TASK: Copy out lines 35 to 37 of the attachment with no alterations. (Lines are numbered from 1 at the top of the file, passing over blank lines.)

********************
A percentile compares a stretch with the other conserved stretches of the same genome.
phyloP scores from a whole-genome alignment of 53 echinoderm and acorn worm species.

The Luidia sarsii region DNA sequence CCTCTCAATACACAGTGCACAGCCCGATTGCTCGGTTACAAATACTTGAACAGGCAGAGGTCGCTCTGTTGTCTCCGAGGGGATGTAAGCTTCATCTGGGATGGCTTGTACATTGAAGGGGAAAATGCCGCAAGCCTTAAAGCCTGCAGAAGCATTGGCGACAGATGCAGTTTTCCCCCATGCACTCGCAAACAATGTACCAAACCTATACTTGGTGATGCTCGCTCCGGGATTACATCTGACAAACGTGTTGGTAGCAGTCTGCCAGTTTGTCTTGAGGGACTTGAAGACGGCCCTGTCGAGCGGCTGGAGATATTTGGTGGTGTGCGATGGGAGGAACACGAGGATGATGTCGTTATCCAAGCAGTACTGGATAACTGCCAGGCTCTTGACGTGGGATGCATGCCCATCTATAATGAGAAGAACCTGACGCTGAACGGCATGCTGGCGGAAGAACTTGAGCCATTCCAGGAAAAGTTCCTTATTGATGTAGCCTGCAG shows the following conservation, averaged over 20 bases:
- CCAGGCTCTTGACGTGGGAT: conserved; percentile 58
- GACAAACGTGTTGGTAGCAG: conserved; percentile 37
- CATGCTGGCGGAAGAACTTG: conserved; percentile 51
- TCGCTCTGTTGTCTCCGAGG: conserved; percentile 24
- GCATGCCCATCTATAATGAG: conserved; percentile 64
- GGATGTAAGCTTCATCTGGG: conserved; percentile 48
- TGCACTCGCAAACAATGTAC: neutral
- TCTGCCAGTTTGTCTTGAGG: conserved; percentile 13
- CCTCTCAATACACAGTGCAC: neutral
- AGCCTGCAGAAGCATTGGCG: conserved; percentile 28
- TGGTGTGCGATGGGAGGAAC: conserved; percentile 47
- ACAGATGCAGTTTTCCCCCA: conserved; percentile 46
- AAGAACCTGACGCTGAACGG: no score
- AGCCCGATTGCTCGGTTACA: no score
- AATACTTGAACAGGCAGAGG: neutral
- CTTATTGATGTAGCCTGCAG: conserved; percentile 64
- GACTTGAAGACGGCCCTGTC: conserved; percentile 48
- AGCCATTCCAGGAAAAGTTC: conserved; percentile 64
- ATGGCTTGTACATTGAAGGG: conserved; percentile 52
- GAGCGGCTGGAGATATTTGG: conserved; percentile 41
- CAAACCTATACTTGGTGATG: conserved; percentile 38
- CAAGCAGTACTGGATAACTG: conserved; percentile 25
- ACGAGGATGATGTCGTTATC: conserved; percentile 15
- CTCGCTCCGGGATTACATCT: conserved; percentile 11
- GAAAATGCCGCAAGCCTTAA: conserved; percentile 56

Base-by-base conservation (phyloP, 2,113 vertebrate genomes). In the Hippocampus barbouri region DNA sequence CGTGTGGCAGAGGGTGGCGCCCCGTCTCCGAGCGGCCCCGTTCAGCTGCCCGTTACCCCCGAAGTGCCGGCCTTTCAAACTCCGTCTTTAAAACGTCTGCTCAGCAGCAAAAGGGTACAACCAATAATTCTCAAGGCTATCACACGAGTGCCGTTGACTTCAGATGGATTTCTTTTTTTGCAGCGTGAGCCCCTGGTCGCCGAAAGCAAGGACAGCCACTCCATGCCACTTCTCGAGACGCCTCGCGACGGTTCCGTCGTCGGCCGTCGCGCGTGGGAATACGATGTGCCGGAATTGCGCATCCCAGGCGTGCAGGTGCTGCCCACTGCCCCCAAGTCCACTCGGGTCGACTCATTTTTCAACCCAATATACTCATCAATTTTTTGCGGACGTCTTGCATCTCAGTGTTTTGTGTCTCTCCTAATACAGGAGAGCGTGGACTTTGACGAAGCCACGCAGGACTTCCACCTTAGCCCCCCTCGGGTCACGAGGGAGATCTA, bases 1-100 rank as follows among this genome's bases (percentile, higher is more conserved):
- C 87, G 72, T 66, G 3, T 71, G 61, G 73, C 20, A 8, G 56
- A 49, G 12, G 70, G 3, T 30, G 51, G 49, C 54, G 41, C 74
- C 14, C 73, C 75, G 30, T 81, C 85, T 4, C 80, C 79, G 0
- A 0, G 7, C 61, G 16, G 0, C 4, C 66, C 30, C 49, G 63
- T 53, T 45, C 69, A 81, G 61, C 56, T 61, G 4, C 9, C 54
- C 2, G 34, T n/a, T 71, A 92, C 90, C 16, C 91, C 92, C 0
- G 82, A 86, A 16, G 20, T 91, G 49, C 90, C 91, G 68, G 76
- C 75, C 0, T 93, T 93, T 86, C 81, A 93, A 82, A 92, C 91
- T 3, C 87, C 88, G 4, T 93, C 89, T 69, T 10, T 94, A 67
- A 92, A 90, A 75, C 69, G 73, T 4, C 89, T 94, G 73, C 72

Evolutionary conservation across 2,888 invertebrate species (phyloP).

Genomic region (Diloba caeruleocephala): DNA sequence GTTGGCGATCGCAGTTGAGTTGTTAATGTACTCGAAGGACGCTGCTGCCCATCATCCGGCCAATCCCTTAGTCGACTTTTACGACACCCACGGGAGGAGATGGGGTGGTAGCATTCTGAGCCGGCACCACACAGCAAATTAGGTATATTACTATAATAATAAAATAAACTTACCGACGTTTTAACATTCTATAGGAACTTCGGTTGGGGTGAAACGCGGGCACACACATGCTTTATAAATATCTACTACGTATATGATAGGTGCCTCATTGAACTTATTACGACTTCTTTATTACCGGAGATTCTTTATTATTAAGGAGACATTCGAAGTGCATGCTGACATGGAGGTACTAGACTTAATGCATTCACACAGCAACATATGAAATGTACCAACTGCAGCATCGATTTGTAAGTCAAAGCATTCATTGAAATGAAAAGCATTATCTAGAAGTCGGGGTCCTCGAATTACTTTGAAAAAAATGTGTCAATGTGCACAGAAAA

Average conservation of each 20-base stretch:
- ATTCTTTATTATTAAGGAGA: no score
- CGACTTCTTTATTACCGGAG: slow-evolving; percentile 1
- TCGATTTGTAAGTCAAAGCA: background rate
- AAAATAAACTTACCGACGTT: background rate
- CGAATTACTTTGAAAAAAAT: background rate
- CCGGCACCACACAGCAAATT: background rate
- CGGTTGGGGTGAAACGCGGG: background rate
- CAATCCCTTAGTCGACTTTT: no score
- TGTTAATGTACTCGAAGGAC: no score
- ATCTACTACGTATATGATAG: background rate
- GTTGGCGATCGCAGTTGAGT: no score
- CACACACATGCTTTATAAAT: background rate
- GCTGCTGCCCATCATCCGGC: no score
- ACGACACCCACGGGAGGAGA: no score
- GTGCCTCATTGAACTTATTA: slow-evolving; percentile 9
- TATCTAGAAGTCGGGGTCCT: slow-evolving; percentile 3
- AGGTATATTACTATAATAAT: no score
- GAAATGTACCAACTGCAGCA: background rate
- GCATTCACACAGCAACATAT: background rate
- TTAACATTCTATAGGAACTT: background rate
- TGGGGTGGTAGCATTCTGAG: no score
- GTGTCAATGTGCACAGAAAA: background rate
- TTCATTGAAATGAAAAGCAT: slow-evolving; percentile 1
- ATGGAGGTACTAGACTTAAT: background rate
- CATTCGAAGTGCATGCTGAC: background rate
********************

- C 2, G 34, T n/a, T 71, A 92, C 90, C 16, C 91, C 92, C 0
- G 82, A 86, A 16, G 20, T 91, G 49, C 90, C 91, G 68, G 76
- C 75, C 0, T 93, T 93, T 86, C 81, A 93, A 82, A 92, C 91